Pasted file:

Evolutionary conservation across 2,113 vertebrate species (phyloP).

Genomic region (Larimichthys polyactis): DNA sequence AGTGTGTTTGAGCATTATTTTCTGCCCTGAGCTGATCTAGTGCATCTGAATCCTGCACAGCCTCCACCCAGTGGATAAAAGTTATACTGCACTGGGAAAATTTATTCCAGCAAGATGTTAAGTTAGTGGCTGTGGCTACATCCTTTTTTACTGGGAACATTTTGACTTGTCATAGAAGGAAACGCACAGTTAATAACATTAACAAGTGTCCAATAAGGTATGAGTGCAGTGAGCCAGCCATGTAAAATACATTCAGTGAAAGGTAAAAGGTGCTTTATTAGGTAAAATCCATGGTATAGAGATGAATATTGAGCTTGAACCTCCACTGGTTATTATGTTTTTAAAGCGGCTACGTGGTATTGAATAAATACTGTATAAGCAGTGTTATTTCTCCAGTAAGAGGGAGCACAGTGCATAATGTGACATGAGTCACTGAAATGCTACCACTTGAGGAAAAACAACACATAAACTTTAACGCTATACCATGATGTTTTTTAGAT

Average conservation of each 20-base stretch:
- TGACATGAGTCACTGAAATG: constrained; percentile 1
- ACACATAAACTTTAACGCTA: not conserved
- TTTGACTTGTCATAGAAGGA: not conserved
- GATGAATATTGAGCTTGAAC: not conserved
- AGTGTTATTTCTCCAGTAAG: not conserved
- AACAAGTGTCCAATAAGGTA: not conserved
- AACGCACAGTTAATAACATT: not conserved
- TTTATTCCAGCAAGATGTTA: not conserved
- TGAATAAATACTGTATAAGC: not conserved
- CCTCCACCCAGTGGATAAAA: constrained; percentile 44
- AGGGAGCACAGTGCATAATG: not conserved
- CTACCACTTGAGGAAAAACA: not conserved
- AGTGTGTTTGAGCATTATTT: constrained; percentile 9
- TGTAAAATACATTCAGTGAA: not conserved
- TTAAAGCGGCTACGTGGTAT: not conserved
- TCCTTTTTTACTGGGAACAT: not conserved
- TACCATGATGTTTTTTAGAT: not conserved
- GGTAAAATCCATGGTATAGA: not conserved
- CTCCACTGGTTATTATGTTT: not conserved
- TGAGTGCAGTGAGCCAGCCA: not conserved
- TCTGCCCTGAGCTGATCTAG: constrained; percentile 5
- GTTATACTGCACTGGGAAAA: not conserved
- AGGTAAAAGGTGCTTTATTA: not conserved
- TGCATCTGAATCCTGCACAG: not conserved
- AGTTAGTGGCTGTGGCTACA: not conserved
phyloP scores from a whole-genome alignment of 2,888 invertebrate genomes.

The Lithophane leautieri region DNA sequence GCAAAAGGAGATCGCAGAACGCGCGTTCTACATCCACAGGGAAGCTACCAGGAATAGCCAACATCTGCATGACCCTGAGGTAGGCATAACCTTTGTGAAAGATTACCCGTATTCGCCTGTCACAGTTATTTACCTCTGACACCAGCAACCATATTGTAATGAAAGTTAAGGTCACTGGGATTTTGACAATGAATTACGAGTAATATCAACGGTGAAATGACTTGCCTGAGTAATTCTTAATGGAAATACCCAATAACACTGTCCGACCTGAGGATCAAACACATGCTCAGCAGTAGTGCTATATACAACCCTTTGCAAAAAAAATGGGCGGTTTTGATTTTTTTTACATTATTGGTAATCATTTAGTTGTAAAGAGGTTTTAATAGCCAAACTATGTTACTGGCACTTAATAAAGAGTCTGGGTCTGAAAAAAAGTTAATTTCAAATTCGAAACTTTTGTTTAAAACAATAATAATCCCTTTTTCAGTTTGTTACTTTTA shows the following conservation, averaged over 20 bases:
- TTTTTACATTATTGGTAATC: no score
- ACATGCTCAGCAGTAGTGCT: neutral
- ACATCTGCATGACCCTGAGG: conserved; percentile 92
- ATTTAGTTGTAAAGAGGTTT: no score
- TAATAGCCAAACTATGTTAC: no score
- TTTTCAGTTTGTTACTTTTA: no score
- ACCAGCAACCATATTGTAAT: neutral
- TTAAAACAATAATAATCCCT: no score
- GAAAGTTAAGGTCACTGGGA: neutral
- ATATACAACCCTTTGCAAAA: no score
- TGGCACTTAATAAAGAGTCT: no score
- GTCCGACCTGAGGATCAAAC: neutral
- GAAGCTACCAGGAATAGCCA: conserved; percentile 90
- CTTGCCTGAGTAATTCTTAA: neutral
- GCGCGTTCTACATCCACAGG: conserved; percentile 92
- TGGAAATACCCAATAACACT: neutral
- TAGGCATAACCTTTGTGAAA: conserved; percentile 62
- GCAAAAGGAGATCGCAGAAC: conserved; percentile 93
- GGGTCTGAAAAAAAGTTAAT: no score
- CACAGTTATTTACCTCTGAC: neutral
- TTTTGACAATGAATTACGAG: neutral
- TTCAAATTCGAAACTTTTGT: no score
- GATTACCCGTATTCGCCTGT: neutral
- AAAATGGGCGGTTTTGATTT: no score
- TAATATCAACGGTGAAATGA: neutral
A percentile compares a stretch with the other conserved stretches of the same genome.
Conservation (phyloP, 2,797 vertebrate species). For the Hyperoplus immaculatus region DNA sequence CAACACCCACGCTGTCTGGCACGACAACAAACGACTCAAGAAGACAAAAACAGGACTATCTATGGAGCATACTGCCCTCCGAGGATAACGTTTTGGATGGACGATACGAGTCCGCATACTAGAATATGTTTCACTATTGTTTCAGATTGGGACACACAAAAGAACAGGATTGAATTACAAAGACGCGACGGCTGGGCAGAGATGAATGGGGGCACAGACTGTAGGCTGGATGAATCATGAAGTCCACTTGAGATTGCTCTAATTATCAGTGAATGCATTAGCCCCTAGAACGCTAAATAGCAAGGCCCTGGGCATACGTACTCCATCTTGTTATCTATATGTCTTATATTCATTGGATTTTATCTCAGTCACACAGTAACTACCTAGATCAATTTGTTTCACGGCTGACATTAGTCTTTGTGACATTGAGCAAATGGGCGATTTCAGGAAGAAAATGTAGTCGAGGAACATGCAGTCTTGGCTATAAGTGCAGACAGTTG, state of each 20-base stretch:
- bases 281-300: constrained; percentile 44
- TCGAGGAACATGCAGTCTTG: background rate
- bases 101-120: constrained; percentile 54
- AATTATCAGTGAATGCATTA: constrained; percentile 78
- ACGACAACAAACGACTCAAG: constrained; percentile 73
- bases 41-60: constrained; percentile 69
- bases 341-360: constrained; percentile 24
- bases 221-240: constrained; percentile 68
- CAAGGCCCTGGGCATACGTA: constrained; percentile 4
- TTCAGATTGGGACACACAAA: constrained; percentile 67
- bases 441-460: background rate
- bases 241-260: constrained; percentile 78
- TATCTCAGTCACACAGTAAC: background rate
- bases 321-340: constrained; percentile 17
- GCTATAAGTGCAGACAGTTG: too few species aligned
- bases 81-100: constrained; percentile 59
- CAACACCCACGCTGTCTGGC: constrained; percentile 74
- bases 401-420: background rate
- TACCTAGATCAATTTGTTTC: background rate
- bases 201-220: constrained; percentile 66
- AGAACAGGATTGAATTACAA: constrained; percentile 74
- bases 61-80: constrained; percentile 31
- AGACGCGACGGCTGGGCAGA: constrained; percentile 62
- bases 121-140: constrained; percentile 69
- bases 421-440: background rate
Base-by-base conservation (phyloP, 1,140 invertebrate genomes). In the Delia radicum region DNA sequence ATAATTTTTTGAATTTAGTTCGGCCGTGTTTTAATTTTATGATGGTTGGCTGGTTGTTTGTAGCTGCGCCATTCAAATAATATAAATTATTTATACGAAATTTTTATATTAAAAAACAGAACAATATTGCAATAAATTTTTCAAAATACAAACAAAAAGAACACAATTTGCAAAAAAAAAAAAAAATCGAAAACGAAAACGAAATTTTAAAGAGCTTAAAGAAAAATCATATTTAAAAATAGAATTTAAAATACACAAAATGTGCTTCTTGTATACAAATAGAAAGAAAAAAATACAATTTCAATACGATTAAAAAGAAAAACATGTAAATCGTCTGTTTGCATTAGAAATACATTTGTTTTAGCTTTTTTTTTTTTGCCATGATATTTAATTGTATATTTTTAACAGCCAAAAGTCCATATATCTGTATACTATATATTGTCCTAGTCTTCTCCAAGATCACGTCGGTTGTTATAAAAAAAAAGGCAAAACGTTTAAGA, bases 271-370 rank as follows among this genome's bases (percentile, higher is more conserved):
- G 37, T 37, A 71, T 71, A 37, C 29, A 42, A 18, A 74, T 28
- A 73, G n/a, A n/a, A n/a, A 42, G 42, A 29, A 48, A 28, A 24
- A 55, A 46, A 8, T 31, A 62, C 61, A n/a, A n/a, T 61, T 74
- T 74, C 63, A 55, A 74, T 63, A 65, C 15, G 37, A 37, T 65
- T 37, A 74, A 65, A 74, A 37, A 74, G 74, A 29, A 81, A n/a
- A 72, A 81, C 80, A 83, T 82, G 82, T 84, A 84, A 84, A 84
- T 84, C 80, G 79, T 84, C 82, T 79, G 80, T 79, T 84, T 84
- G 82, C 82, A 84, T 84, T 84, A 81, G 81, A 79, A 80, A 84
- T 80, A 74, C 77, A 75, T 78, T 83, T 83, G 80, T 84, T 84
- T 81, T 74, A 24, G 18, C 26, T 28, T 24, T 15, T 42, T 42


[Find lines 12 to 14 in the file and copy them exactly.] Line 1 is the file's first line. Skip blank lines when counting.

- TGAATAAATACTGTATAAGC: not conserved
- CCTCCACCCAGTGGATAAAA: constrained; percentile 44
- AGGGAGCACAGTGCATAATG: not conserved